At One Bonifacio High Street, the PSE Tower, which houses the unified trading floor of the Philippine Stock Exchange, the Shangri-La at the Fort, Manila and Ascott Bonifacio Global City Manila are also located here.

The Retail Promenade which encompasses 29th Street is characterized by landscaped areas. Its design concept is centered on an east–west central access with business establishments and activity pods. It offers retail at the ground level and offices at the second floor. The City Square Blocks feature landscaped areas and parks.[citation needed]

Track 30th, an urban park, is located on one side of the High Street. Its amenities include a jogging path and several fitness oriented installations[17] that can be used for exercises such as pull ups.[18] The park can be accessed through a nearby bus stop.[19]

Grand Central ParkEdit

Grand Central Park is a 10-hectare (25-acre) New York-inspired mixed-use development located in North Bonifacio Global City. One of the tower in the area is the 65-storey Metrobank Center which houses the Grand Hyatt Manila hotel and is currently one of the tallest skyscrapers in Metro Manila.[20][21]

Other skyscrapers in the area include luxury residences such as Grand Hyatt Manila Residences, The Seasons Residences which is a Japanese-themed community, and upscale residential towers such as Park West, Park Avenue, Times Square West, Central Park West and Madison Park West. Additionally, Mitsukoshi BGC, which is the flagship store of Japan’s oldest surviving department store chain, is also located in the area.[22][23]

Forbes Town CenterEdit

The Forbes Town Center[24] is Megaworld's 5-hectare (12-acre) township community, where 8 Forbestown Road,[25] Forbeswood Heights, Forbeswood Parklane,[26] and Bellagio[27] condominiums are located. It has a combination of low-density residential development, shopping strip, dining outlets, and other service facilities.

Uptown BonifacioEdit

Uptown Bonifacio[28] is a 15-hectare (37-acre) property located in the northern district of Fort Bonifacio. The Megaworld Corporation[29] plans to build new residential condominiums (Uptown Parksuites,[30] Uptown Ritz,[31] The Seasons Residence, West Central Park residences and (One Uptown Residence)[32] and mixed-use business and commercial developments in the area that cater to upper to middle class markets. The area is near the zone where the British, Japanese, and American international schools, and other local schools are located. Moreover, Megaworld Lifestyle Malls also built Uptown Mall in the area; Uptown Place Towers 1 to 3 are also built above the mall.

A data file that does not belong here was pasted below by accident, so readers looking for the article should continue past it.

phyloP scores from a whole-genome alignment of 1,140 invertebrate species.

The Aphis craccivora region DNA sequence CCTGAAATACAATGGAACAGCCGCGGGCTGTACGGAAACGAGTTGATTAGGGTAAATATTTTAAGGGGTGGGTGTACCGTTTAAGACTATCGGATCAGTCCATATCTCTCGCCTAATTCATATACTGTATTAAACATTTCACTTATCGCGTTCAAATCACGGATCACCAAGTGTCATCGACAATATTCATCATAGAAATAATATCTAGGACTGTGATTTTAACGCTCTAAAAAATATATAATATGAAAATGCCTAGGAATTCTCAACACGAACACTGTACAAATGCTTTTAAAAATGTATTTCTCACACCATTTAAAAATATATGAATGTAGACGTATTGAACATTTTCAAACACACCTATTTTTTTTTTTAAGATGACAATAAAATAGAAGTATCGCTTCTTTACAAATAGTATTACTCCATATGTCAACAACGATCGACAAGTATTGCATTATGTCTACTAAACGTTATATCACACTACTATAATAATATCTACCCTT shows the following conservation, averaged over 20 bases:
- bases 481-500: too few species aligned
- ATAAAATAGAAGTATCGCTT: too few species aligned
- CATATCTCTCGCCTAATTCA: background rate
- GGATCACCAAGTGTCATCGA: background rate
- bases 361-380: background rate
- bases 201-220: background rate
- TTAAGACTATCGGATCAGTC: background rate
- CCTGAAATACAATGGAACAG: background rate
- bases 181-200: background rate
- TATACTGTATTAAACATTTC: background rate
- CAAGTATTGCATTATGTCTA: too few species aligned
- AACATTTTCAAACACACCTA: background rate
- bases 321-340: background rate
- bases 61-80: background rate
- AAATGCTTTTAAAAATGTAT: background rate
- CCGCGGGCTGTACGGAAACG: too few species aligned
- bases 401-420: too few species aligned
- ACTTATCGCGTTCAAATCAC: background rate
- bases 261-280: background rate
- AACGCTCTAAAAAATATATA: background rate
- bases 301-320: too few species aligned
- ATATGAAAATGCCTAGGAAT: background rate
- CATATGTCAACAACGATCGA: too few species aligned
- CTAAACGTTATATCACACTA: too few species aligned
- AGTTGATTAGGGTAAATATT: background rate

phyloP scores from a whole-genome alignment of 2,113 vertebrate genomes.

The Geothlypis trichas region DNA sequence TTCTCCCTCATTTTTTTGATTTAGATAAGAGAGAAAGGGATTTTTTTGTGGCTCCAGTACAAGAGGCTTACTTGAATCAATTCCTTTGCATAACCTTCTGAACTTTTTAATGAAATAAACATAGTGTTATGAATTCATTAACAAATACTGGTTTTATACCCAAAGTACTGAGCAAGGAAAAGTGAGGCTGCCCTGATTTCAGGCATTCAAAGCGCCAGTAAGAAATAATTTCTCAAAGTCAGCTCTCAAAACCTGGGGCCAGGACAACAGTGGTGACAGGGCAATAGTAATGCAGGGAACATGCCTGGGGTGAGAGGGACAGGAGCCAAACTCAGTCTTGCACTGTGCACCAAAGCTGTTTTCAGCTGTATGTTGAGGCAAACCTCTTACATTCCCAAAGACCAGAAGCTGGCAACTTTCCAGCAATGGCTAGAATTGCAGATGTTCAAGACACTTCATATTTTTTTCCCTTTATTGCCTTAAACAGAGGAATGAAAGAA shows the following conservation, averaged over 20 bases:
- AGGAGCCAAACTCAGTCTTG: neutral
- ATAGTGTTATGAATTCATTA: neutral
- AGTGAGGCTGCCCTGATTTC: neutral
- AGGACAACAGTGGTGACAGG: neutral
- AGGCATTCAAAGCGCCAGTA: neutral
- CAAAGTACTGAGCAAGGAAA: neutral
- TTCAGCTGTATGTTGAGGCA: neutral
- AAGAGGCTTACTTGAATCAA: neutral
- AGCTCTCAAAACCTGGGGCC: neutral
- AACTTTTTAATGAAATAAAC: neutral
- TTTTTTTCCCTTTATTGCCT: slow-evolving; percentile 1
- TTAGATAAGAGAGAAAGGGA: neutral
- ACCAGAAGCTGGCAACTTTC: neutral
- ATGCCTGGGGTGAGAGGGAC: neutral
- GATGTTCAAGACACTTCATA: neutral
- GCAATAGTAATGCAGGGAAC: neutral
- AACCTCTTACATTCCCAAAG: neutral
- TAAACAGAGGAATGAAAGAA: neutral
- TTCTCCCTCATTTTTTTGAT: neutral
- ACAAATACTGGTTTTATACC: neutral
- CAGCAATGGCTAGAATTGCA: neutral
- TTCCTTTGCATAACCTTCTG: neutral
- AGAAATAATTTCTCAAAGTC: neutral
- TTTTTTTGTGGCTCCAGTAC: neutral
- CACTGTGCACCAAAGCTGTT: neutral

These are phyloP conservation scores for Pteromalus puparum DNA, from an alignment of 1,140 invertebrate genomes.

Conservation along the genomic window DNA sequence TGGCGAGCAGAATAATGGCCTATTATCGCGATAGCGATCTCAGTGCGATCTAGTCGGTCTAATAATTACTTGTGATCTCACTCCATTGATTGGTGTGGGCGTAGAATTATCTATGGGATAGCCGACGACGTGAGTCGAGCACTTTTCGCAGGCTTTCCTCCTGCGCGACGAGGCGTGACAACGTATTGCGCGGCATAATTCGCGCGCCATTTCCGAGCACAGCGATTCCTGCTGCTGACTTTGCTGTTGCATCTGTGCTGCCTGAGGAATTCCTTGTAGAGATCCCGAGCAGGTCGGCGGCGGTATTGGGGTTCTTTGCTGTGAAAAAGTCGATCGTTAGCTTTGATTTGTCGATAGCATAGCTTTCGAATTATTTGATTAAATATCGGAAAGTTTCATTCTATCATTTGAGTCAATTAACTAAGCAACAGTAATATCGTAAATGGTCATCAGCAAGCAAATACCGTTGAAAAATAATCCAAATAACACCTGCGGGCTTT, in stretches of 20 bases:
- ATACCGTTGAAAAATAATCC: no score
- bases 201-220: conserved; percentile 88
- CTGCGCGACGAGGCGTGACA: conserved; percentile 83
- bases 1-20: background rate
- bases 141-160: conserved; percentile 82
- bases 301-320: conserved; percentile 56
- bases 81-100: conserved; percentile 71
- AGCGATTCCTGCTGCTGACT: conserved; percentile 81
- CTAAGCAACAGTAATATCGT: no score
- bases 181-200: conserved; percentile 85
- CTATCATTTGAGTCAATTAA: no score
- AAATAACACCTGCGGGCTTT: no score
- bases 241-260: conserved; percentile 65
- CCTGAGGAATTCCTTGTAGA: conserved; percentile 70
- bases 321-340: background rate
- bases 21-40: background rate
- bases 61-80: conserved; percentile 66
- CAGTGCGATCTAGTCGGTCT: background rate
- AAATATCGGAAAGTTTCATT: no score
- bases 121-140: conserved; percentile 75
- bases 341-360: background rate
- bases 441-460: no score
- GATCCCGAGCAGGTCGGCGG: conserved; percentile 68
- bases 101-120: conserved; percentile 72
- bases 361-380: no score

Health and educationEdit

St. Luke's Medical Center, Inc. operates a hospital at the Bonifacio Global City.

BGC has several major educational institutions, mostly located at the University Park district. The University of the Philippines System (through the constituent units of UP Diliman and UP Open University) and De La Salle University are two most prominent universities which offer graduate programs for professionals working in the district.[33][34] Other educational institutions in the area include the Leaders International Christian School of Manila, Chinese International School Manila, British School Manila, International School Manila, Manila Japanese School, Korean International School Philippines, Everest Academy Manila, STI College Global City, MGC-New Life Christian Academy - Global City, Treston International College, De La Salle University – Rufino Campus, and Enderun Colleges.


Bus operating under the BGC Bus system

Bonifacio Transport Corporation maintains bus routes (BGC Bus) serving the business district, as well as jeepneys, mini-buses, city buses, and UV Express, with a terminal located at the Market! Market! shopping mall and Uptown Bonifacio Transport Terminal.

The Land Transportation Franchising and Regulatory Board has launched new rationalized bus routes to the business district, from Parañaque Integrated Terminal Exchange, Pacita Complex in San Pedro, and Balibago in Santa Rosa. All buses, including those to and from out of the metropolis, are stationed at the Market! Market! terminal.

The Bonifacio Global City is also located near the Guadalupe, Buendia, and Ayala MRT-3 stations and will be served by the future Metro Manila Subway and Makati Intra-city Subway.

Fort Bonifacio disputeEdit